Stuc a' Chroin and Ben Vorich

Stuc a' Chroin and Ben Vorich

Wednesday, 28 March 2012

Tuesday 27 March - Ben Vorlich and Stuc a’ Chroin


P1040207-001
Early morning at Loch Earn

We were early and only one other car was parked at Ardvorlich on this perfect morning. I can never come here without momentarily recalling the tragedy that occurred back in 1977 or thereabouts. Camped by the loch we were jolted awake by screams but by the time we’d got out of the tent all was quiet. Someone had drowned.

Nor will I ever forget the fiasco on this hill one awful winter’s day in 1976 with Lynne, my then boss John and his friend Sandy. My boss’s wife didn’t walk so he was restricted to one day a month, maybe two, on the hill and this day was one of them foul weather or not. Sandy had forgotten his gloves and wasn't worried about that (he ought to have been) but half way up the hill he discovered he’d forgotten/lost his hat, left all his food, hot drinks and extra clothes in the car. The conditions were now appalling and he looked a sorry state – and a potential exposure victim for certain. My boss was unhappy at 'losing' his day out and muttered that he "hadn’t suffered enough” to allow him to retreat feeling satisfied with the day's effort. Down we came nonetheless.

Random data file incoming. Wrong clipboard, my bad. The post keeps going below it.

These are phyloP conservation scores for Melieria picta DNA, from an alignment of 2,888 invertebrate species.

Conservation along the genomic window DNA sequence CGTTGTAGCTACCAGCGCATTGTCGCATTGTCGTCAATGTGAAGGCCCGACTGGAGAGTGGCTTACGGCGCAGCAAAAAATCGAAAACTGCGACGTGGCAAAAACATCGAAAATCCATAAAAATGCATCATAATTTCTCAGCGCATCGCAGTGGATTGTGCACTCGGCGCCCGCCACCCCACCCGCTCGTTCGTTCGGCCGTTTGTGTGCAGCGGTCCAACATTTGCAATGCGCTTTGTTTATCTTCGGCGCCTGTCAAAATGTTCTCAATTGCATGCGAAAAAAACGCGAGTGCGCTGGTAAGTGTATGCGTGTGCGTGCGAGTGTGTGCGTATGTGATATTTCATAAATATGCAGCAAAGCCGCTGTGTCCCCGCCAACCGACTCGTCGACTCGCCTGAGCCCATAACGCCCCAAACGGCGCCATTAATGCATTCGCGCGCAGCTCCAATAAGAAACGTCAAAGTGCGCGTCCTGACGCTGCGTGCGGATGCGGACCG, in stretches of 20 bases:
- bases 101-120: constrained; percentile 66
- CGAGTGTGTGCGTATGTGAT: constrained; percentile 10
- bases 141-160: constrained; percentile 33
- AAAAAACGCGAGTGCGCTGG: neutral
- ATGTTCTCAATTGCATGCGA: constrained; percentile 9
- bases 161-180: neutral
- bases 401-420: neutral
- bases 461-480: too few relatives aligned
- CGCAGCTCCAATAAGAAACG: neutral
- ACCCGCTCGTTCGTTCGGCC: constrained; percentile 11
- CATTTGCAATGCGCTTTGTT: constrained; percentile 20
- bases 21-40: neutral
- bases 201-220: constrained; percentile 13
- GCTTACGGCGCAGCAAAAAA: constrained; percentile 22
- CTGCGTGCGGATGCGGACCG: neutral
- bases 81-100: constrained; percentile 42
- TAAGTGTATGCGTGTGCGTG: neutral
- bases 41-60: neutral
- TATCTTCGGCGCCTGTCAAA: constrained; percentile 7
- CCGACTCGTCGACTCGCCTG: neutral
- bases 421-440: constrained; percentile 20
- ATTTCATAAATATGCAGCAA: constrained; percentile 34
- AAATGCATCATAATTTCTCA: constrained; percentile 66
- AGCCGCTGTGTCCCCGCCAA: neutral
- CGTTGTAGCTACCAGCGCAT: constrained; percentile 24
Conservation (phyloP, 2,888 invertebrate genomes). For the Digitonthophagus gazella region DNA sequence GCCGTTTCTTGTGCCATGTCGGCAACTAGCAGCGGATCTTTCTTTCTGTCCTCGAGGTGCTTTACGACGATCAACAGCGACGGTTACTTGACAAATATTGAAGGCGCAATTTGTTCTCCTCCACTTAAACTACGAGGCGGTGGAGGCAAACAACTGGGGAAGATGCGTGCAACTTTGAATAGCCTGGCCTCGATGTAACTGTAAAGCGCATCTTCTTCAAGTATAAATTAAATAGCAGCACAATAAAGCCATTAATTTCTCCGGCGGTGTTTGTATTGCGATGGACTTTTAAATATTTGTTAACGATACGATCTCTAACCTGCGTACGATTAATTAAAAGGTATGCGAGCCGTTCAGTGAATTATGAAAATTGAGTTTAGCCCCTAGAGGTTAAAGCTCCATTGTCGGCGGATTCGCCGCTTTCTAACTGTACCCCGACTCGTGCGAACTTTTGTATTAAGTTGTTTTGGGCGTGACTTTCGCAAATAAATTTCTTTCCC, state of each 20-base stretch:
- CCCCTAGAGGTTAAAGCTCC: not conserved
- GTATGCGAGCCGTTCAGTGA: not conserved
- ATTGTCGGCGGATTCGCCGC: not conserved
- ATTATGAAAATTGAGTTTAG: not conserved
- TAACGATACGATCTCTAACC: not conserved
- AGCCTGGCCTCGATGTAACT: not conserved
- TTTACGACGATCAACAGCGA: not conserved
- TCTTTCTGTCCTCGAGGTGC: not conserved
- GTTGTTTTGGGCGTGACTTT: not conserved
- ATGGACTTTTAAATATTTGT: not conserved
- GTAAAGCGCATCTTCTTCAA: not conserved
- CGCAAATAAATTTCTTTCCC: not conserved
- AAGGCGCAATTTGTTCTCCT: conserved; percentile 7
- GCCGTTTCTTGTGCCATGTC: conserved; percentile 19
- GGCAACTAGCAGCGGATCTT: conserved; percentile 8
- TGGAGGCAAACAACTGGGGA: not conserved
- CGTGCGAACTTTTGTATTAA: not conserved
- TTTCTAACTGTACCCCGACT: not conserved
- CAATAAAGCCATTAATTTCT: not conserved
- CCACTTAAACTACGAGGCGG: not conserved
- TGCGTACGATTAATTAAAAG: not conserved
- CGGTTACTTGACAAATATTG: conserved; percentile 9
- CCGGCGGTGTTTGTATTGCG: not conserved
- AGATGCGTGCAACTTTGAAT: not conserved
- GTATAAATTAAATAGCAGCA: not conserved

P1040208
Ben Vorlich from Ardvorlich

Lynne and I climbed Vorlich and Stuc a’ Chroin later that summer.

P1040211


The track makes for fast progress and we gained height quickly today. Sheep in lamb were undisturbed by our presence, no doubt used to the hundreds that pass this way. I love sheep. True hill-goers.
I was slightly ahead of Lynne - we often walk in 'companionable silence'- but waited a short distance below the trig point so that we could go to the summit together.



A cairn lies some 100m along the ridge and we wandered across, chatted briefly to a solitary walker then left him to his peace and quiet after gazing in anger at the Braes o’ Doune windfarm in the distance. Poor Scotland.